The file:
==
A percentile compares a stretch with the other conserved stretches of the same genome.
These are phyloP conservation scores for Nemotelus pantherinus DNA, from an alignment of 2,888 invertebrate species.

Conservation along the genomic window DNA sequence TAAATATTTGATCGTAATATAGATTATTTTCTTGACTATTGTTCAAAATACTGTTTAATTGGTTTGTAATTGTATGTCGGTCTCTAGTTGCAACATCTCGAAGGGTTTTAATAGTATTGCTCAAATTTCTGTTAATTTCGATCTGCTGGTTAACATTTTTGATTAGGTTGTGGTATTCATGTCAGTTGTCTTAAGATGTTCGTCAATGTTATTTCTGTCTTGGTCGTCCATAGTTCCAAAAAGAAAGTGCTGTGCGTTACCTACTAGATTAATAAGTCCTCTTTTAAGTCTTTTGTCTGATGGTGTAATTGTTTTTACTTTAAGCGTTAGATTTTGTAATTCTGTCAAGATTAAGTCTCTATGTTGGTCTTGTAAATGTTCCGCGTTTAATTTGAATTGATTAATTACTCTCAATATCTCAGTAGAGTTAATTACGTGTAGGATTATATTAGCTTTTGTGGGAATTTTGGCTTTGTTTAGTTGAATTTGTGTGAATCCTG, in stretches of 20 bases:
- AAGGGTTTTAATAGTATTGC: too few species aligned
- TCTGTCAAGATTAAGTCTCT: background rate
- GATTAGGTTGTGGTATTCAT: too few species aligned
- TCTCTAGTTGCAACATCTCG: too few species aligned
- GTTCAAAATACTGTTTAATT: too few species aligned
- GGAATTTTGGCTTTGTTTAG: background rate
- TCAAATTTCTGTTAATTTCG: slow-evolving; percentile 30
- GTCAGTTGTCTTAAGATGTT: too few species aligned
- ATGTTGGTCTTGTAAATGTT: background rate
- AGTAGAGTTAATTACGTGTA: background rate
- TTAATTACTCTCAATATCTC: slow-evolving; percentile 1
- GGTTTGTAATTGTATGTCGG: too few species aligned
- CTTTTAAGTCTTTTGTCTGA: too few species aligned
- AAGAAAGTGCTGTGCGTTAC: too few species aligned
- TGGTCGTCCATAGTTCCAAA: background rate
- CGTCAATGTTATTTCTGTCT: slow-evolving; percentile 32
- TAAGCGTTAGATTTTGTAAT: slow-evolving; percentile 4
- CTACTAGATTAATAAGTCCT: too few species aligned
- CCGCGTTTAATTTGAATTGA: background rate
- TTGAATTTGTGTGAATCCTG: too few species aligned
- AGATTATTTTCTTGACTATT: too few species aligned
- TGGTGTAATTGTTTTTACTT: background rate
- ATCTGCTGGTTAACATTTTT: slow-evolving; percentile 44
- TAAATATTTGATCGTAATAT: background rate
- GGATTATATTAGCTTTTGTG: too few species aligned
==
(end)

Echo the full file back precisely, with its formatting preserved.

A percentile compares a stretch with the other conserved stretches of the same genome.
These are phyloP conservation scores for Nemotelus pantherinus DNA, from an alignment of 2,888 invertebrate species.

Conservation along the genomic window DNA sequence TAAATATTTGATCGTAATATAGATTATTTTCTTGACTATTGTTCAAAATACTGTTTAATTGGTTTGTAATTGTATGTCGGTCTCTAGTTGCAACATCTCGAAGGGTTTTAATAGTATTGCTCAAATTTCTGTTAATTTCGATCTGCTGGTTAACATTTTTGATTAGGTTGTGGTATTCATGTCAGTTGTCTTAAGATGTTCGTCAATGTTATTTCTGTCTTGGTCGTCCATAGTTCCAAAAAGAAAGTGCTGTGCGTTACCTACTAGATTAATAAGTCCTCTTTTAAGTCTTTTGTCTGATGGTGTAATTGTTTTTACTTTAAGCGTTAGATTTTGTAATTCTGTCAAGATTAAGTCTCTATGTTGGTCTTGTAAATGTTCCGCGTTTAATTTGAATTGATTAATTACTCTCAATATCTCAGTAGAGTTAATTACGTGTAGGATTATATTAGCTTTTGTGGGAATTTTGGCTTTGTTTAGTTGAATTTGTGTGAATCCTG, in stretches of 20 bases:
- AAGGGTTTTAATAGTATTGC: too few species aligned
- TCTGTCAAGATTAAGTCTCT: background rate
- GATTAGGTTGTGGTATTCAT: too few species aligned
- TCTCTAGTTGCAACATCTCG: too few species aligned
- GTTCAAAATACTGTTTAATT: too few species aligned
- GGAATTTTGGCTTTGTTTAG: background rate
- TCAAATTTCTGTTAATTTCG: slow-evolving; percentile 30
- GTCAGTTGTCTTAAGATGTT: too few species aligned
- ATGTTGGTCTTGTAAATGTT: background rate
- AGTAGAGTTAATTACGTGTA: background rate
- TTAATTACTCTCAATATCTC: slow-evolving; percentile 1
- GGTTTGTAATTGTATGTCGG: too few species aligned
- CTTTTAAGTCTTTTGTCTGA: too few species aligned
- AAGAAAGTGCTGTGCGTTAC: too few species aligned
- TGGTCGTCCATAGTTCCAAA: background rate
- CGTCAATGTTATTTCTGTCT: slow-evolving; percentile 32
- TAAGCGTTAGATTTTGTAAT: slow-evolving; percentile 4
- CTACTAGATTAATAAGTCCT: too few species aligned
- CCGCGTTTAATTTGAATTGA: background rate
- TTGAATTTGTGTGAATCCTG: too few species aligned
- AGATTATTTTCTTGACTATT: too few species aligned
- TGGTGTAATTGTTTTTACTT: background rate
- ATCTGCTGGTTAACATTTTT: slow-evolving; percentile 44
- TAAATATTTGATCGTAATAT: background rate
- GGATTATATTAGCTTTTGTG: too few species aligned